Number of Times Seen – 1 (22 Dec 2019)
Brief Synopsis – A young socialite who writes a risque novel under a pseudonym tries to keep her identity a secret from her small town neighbors.
My Take on it – This is yet another movie that I never had heard of before coming across it during my quest to watch all films that have received Oscar nominations in the acting categories.
The premise of this film is actually quite intriguing but unfortunately, they don;t manage to make it as enjoyable as one might hope it could be.
Irene Dunne is a fine actress and does a nice job in the lead role even if she is far from being perfect in this performance.
She somehow was able to garner an Oscar nomination for Best Actress for her work here despite this.
The story is actually filled with some very risque themes but due to the way that they present things, it’s much harder to care about the themes that arise.
The way that they relate to the characters is done quite weakly and that also hurts things more than helping them.
The characters of the film have lots of potential, but the failure to properly develop them makes them feel much shallower than they probably should which is quite unfortunate.
Bottom Line – Intriguing idea that just doesn’t work as well as one might hope. Dunne does a fine job in the lead, but is far from perfect here. Despite this, she somehow managed to get an Oscar nomination for Best Actress for her work in this film. The story deals with some very risque themes but due to the way things are presented they never quite manage to make us care about those themes and how they relate to the characters along the way. The characters are good, but the failure to develop them on a deeper level hurts things too much.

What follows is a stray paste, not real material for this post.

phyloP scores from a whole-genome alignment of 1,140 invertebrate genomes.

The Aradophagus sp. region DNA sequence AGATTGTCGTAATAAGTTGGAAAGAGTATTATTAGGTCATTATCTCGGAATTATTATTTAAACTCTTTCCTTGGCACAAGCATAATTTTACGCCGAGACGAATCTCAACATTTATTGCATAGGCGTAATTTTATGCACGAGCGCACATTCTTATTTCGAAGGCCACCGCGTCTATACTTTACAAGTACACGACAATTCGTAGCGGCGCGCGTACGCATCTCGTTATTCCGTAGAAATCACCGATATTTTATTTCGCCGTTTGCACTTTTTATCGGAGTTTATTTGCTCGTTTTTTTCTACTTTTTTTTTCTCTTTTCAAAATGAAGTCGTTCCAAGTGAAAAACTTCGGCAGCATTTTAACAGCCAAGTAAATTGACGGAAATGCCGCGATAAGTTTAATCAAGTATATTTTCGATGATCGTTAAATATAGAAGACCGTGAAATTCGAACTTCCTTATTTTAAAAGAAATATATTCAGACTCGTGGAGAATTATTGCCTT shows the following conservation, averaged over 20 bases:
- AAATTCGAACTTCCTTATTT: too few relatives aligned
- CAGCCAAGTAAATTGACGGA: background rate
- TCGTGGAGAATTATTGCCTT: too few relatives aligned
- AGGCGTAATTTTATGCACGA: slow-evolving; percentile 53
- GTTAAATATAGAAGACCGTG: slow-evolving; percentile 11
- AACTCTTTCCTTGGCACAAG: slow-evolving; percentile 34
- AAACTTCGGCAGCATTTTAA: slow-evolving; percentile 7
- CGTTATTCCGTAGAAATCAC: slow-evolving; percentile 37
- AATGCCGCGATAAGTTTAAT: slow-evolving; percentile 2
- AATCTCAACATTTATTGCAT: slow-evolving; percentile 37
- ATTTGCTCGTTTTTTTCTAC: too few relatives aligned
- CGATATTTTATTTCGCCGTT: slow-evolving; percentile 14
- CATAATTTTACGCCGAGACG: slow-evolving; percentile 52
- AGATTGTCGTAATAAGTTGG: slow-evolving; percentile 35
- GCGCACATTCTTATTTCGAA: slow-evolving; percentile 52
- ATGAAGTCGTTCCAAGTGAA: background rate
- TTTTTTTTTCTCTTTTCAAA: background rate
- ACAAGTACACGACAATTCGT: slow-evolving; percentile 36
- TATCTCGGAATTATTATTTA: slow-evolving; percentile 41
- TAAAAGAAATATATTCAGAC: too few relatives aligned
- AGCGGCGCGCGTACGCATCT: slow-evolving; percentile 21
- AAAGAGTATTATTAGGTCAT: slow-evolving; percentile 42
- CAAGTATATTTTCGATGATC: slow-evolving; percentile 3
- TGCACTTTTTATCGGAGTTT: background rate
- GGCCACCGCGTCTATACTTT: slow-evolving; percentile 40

MovieRob’s Favorite Trivia – The dialogue from this film is re-used in the film Bedtime Story (1941), in which Fredric March portrays a playwright and Loretta Young his actress wife. All the dialogue in March’s new “play” is actually from the screenplay of this film. It’s virtually word for word, with only the heroine’s name changed. The “gardener” referred to in the dialogue is of course Melvyn Douglas. Columbia Pictures, the distributor of “Bedtime Story,” made this film, too, but none of the writers overlap between the films. Interestingly, in “Bedtime Story,” the actors playing the onstage scene are not meant to be in a comedy. What is borrowed is the confrontation over the gardener between Theodora, her aunt, and the local club ladies. Also, in an early scene, March has an inspiration for the last line of his play – something about nobody in the town ever calling the heroine “baby” before – an idea that figures in “Theodora Goes Wild” as well. (From IMDB)
Rating – BAFTA Worthy (5/10)
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